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Curr Psychiatry Rev. 2014 May;10(2):156-167.

Genetics of Opioid Dependence: A Review of the Genetic Contribution to Opioid Dependence.

Author information

1
Arts & Science Undergraduate Program, McMaster University, ON, Canada.
2
McMaster Integrative Neuroscience Discovery & Study (MiNDS), McMaster University, ON, Canada.
3
Population Health Research Institute, Hamilton, ON, Canada.
4
Northern Ontario School of Medicine, Sudbury, ON, Canada.
5
Population Health Research Institute, Hamilton, ON, Canada ; Department of Psychiatry and Behavioural Neurosciences, McMaster University, ON, Canada ; Population Genomics Program, Chanchlani Research Centre, McMaster University, ON, Canada ; Department of Clinical Epidemiology and Biostatistics, McMaster University, ON, Canada.

Abstract

This narrative review aims to provide an overview of the impact of opioid dependence and the contribution of genetics to opioid dependence. Epidemiological data demonstrate that opioid dependence is a global trend with far-reaching effects on the social, economic, and health care systems. A review of classical genetic studies of opioid use suggests significant heritability of drug use behavior, however the evidence from molecular genetic studies is inconclusive. Nonetheless, certain genetic variants are important to consider given their role in the pathophysiology of addictive behavior. We undertook a literature review to identify the current state of knowledge regarding the role of genes in opioid dependence. Determining the association of genetic markers could change the current understanding of the various factors contributing to opioid dependence and therefore may improve recognition of individuals at risk for the disorder and prevention and treatment strategies.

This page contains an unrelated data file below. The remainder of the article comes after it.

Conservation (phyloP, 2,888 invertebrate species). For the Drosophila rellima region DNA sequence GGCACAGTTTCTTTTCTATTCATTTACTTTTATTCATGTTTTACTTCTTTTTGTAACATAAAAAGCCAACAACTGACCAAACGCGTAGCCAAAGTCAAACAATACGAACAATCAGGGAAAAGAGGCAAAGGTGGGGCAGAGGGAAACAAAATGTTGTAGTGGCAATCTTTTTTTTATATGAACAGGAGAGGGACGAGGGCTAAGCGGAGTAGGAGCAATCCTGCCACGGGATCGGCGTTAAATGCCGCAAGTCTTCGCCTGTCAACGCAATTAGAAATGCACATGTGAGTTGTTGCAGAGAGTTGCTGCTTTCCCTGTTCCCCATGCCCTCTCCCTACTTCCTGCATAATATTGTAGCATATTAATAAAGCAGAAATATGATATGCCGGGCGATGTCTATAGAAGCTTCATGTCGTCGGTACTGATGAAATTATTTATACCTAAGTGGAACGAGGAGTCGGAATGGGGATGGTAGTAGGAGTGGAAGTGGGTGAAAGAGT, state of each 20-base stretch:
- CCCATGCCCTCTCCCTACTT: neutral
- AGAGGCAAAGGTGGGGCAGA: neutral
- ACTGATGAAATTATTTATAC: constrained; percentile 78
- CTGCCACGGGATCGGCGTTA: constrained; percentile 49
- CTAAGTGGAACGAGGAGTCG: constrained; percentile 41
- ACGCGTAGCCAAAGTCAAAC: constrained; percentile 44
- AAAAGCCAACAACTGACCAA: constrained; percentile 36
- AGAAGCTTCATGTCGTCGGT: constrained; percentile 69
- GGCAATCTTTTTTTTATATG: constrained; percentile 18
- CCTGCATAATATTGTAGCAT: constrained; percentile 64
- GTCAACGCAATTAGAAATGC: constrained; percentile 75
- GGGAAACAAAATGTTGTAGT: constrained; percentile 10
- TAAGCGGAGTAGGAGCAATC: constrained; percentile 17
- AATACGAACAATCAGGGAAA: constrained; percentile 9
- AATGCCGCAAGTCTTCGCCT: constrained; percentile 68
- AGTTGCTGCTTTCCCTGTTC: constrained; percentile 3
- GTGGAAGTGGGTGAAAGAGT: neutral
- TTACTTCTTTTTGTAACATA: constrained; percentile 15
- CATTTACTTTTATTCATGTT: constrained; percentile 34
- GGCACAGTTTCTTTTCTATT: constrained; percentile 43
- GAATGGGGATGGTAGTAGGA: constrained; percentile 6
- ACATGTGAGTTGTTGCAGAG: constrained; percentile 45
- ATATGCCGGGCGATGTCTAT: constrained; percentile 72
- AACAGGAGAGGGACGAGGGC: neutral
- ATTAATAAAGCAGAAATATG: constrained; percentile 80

KEYWORDS:

Dependence; SNP.; genes; opioid; opioid addiction; opioid receptors

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